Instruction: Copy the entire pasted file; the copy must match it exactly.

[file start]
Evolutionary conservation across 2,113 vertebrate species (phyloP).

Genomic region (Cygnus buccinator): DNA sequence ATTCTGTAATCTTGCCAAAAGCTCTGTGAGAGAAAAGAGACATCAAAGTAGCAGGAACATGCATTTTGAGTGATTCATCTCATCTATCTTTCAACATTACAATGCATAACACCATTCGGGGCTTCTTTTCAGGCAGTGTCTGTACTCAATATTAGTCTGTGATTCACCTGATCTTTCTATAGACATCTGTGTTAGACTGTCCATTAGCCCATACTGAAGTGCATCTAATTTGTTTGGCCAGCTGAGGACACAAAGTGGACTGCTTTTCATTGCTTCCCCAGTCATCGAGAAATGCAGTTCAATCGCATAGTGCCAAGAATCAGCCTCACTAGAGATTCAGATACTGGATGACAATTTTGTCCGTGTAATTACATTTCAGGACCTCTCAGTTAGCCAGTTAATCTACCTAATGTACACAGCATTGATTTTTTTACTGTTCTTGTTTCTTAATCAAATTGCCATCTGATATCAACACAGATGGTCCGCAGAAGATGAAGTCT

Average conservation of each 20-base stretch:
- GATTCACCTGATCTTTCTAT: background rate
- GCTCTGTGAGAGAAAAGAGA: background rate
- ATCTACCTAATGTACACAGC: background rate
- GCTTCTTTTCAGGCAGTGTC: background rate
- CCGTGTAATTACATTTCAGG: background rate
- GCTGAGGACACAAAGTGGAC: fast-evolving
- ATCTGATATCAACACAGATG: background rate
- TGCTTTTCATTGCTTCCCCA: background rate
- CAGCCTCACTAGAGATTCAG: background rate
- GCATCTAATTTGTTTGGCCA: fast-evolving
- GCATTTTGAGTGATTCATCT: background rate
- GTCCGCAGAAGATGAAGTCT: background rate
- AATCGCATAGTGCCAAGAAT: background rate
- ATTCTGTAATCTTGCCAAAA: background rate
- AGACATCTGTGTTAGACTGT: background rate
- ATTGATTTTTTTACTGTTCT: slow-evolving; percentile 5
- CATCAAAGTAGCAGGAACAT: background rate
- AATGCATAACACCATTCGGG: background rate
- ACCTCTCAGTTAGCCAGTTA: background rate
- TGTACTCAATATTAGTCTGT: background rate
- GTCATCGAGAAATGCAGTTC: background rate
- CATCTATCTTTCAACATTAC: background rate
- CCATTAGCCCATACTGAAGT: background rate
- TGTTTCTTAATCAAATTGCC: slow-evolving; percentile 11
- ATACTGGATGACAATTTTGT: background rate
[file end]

Evolutionary conservation across 2,113 vertebrate species (phyloP).

Genomic region (Cygnus buccinator): DNA sequence ATTCTGTAATCTTGCCAAAAGCTCTGTGAGAGAAAAGAGACATCAAAGTAGCAGGAACATGCATTTTGAGTGATTCATCTCATCTATCTTTCAACATTACAATGCATAACACCATTCGGGGCTTCTTTTCAGGCAGTGTCTGTACTCAATATTAGTCTGTGATTCACCTGATCTTTCTATAGACATCTGTGTTAGACTGTCCATTAGCCCATACTGAAGTGCATCTAATTTGTTTGGCCAGCTGAGGACACAAAGTGGACTGCTTTTCATTGCTTCCCCAGTCATCGAGAAATGCAGTTCAATCGCATAGTGCCAAGAATCAGCCTCACTAGAGATTCAGATACTGGATGACAATTTTGTCCGTGTAATTACATTTCAGGACCTCTCAGTTAGCCAGTTAATCTACCTAATGTACACAGCATTGATTTTTTTACTGTTCTTGTTTCTTAATCAAATTGCCATCTGATATCAACACAGATGGTCCGCAGAAGATGAAGTCT

Average conservation of each 20-base stretch:
- GATTCACCTGATCTTTCTAT: background rate
- GCTCTGTGAGAGAAAAGAGA: background rate
- ATCTACCTAATGTACACAGC: background rate
- GCTTCTTTTCAGGCAGTGTC: background rate
- CCGTGTAATTACATTTCAGG: background rate
- GCTGAGGACACAAAGTGGAC: fast-evolving
- ATCTGATATCAACACAGATG: background rate
- TGCTTTTCATTGCTTCCCCA: background rate
- CAGCCTCACTAGAGATTCAG: background rate
- GCATCTAATTTGTTTGGCCA: fast-evolving
- GCATTTTGAGTGATTCATCT: background rate
- GTCCGCAGAAGATGAAGTCT: background rate
- AATCGCATAGTGCCAAGAAT: background rate
- ATTCTGTAATCTTGCCAAAA: background rate
- AGACATCTGTGTTAGACTGT: background rate
- ATTGATTTTTTTACTGTTCT: slow-evolving; percentile 5
- CATCAAAGTAGCAGGAACAT: background rate
- AATGCATAACACCATTCGGG: background rate
- ACCTCTCAGTTAGCCAGTTA: background rate
- TGTACTCAATATTAGTCTGT: background rate
- GTCATCGAGAAATGCAGTTC: background rate
- CATCTATCTTTCAACATTAC: background rate
- CCATTAGCCCATACTGAAGT: background rate
- TGTTTCTTAATCAAATTGCC: slow-evolving; percentile 11
- ATACTGGATGACAATTTTGT: background rate